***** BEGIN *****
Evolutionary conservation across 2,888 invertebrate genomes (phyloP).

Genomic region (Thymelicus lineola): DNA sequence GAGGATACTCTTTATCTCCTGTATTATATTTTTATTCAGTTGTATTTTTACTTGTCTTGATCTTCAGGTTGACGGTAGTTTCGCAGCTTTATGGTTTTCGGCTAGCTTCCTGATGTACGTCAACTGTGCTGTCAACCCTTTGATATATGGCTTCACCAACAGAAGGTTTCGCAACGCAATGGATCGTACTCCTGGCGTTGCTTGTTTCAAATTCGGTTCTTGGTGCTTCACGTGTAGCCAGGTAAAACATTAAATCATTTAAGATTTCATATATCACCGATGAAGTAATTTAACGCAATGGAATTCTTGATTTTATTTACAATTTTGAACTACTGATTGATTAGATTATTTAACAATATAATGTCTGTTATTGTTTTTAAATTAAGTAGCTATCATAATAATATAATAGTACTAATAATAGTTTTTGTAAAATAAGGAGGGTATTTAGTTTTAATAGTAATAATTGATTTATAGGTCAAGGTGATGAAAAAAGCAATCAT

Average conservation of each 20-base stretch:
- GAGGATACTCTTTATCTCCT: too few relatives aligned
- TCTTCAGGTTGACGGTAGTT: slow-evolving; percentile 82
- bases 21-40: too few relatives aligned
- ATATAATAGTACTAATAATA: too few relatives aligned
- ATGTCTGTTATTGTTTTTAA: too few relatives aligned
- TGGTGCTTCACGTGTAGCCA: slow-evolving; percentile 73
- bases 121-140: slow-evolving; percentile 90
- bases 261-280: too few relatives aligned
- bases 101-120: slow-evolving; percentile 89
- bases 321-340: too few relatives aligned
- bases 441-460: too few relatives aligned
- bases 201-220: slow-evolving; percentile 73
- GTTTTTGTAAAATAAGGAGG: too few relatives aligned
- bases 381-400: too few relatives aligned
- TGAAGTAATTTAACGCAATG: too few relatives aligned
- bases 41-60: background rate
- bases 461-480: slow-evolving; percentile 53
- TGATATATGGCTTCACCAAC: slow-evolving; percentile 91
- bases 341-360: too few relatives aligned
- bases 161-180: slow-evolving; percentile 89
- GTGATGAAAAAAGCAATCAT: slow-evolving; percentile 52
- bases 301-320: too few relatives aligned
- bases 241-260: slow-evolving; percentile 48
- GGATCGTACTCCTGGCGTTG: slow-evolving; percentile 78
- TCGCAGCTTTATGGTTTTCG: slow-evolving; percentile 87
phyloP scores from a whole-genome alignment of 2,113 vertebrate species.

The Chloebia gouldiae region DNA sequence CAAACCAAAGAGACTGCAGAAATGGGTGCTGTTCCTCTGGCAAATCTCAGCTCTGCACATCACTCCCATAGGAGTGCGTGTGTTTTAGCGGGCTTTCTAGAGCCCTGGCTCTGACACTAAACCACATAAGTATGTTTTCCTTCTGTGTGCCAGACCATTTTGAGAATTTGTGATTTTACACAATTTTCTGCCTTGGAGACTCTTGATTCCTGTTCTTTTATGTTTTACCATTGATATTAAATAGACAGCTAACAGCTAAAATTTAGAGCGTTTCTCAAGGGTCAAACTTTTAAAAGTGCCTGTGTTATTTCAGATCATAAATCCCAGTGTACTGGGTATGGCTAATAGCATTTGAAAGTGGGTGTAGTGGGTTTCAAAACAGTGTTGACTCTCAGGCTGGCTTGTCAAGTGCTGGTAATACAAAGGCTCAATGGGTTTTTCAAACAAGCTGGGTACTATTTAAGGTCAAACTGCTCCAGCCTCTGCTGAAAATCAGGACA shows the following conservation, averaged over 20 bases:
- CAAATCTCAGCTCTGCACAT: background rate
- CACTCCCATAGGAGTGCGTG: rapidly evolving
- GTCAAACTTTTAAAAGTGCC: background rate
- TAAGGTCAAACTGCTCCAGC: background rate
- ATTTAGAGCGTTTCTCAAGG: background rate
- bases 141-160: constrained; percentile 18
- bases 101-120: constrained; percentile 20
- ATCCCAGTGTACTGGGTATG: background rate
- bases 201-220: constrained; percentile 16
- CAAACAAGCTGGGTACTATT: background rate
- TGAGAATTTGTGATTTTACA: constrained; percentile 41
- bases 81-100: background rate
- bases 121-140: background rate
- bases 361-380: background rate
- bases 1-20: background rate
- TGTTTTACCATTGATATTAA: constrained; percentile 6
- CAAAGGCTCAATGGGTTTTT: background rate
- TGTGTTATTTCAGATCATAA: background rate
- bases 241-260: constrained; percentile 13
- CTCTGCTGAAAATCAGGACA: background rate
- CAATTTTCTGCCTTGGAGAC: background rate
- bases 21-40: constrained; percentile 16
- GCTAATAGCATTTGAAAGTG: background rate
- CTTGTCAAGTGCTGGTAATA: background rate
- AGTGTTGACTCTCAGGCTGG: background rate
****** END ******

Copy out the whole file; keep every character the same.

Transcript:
Evolutionary conservation across 2,888 invertebrate genomes (phyloP).

Genomic region (Thymelicus lineola): DNA sequence GAGGATACTCTTTATCTCCTGTATTATATTTTTATTCAGTTGTATTTTTACTTGTCTTGATCTTCAGGTTGACGGTAGTTTCGCAGCTTTATGGTTTTCGGCTAGCTTCCTGATGTACGTCAACTGTGCTGTCAACCCTTTGATATATGGCTTCACCAACAGAAGGTTTCGCAACGCAATGGATCGTACTCCTGGCGTTGCTTGTTTCAAATTCGGTTCTTGGTGCTTCACGTGTAGCCAGGTAAAACATTAAATCATTTAAGATTTCATATATCACCGATGAAGTAATTTAACGCAATGGAATTCTTGATTTTATTTACAATTTTGAACTACTGATTGATTAGATTATTTAACAATATAATGTCTGTTATTGTTTTTAAATTAAGTAGCTATCATAATAATATAATAGTACTAATAATAGTTTTTGTAAAATAAGGAGGGTATTTAGTTTTAATAGTAATAATTGATTTATAGGTCAAGGTGATGAAAAAAGCAATCAT

Average conservation of each 20-base stretch:
- GAGGATACTCTTTATCTCCT: too few relatives aligned
- TCTTCAGGTTGACGGTAGTT: slow-evolving; percentile 82
- bases 21-40: too few relatives aligned
- ATATAATAGTACTAATAATA: too few relatives aligned
- ATGTCTGTTATTGTTTTTAA: too few relatives aligned
- TGGTGCTTCACGTGTAGCCA: slow-evolving; percentile 73
- bases 121-140: slow-evolving; percentile 90
- bases 261-280: too few relatives aligned
- bases 101-120: slow-evolving; percentile 89
- bases 321-340: too few relatives aligned
- bases 441-460: too few relatives aligned
- bases 201-220: slow-evolving; percentile 73
- GTTTTTGTAAAATAAGGAGG: too few relatives aligned
- bases 381-400: too few relatives aligned
- TGAAGTAATTTAACGCAATG: too few relatives aligned
- bases 41-60: background rate
- bases 461-480: slow-evolving; percentile 53
- TGATATATGGCTTCACCAAC: slow-evolving; percentile 91
- bases 341-360: too few relatives aligned
- bases 161-180: slow-evolving; percentile 89
- GTGATGAAAAAAGCAATCAT: slow-evolving; percentile 52
- bases 301-320: too few relatives aligned
- bases 241-260: slow-evolving; percentile 48
- GGATCGTACTCCTGGCGTTG: slow-evolving; percentile 78
- TCGCAGCTTTATGGTTTTCG: slow-evolving; percentile 87
phyloP scores from a whole-genome alignment of 2,113 vertebrate species.

The Chloebia gouldiae region DNA sequence CAAACCAAAGAGACTGCAGAAATGGGTGCTGTTCCTCTGGCAAATCTCAGCTCTGCACATCACTCCCATAGGAGTGCGTGTGTTTTAGCGGGCTTTCTAGAGCCCTGGCTCTGACACTAAACCACATAAGTATGTTTTCCTTCTGTGTGCCAGACCATTTTGAGAATTTGTGATTTTACACAATTTTCTGCCTTGGAGACTCTTGATTCCTGTTCTTTTATGTTTTACCATTGATATTAAATAGACAGCTAACAGCTAAAATTTAGAGCGTTTCTCAAGGGTCAAACTTTTAAAAGTGCCTGTGTTATTTCAGATCATAAATCCCAGTGTACTGGGTATGGCTAATAGCATTTGAAAGTGGGTGTAGTGGGTTTCAAAACAGTGTTGACTCTCAGGCTGGCTTGTCAAGTGCTGGTAATACAAAGGCTCAATGGGTTTTTCAAACAAGCTGGGTACTATTTAAGGTCAAACTGCTCCAGCCTCTGCTGAAAATCAGGACA shows the following conservation, averaged over 20 bases:
- CAAATCTCAGCTCTGCACAT: background rate
- CACTCCCATAGGAGTGCGTG: rapidly evolving
- GTCAAACTTTTAAAAGTGCC: background rate
- TAAGGTCAAACTGCTCCAGC: background rate
- ATTTAGAGCGTTTCTCAAGG: background rate
- bases 141-160: constrained; percentile 18
- bases 101-120: constrained; percentile 20
- ATCCCAGTGTACTGGGTATG: background rate
- bases 201-220: constrained; percentile 16
- CAAACAAGCTGGGTACTATT: background rate
- TGAGAATTTGTGATTTTACA: constrained; percentile 41
- bases 81-100: background rate
- bases 121-140: background rate
- bases 361-380: background rate
- bases 1-20: background rate
- TGTTTTACCATTGATATTAA: constrained; percentile 6
- CAAAGGCTCAATGGGTTTTT: background rate
- TGTGTTATTTCAGATCATAA: background rate
- bases 241-260: constrained; percentile 13
- CTCTGCTGAAAATCAGGACA: background rate
- CAATTTTCTGCCTTGGAGAC: background rate
- bases 21-40: constrained; percentile 16
- GCTAATAGCATTTGAAAGTG: background rate
- CTTGTCAAGTGCTGGTAATA: background rate
- AGTGTTGACTCTCAGGCTGG: background rate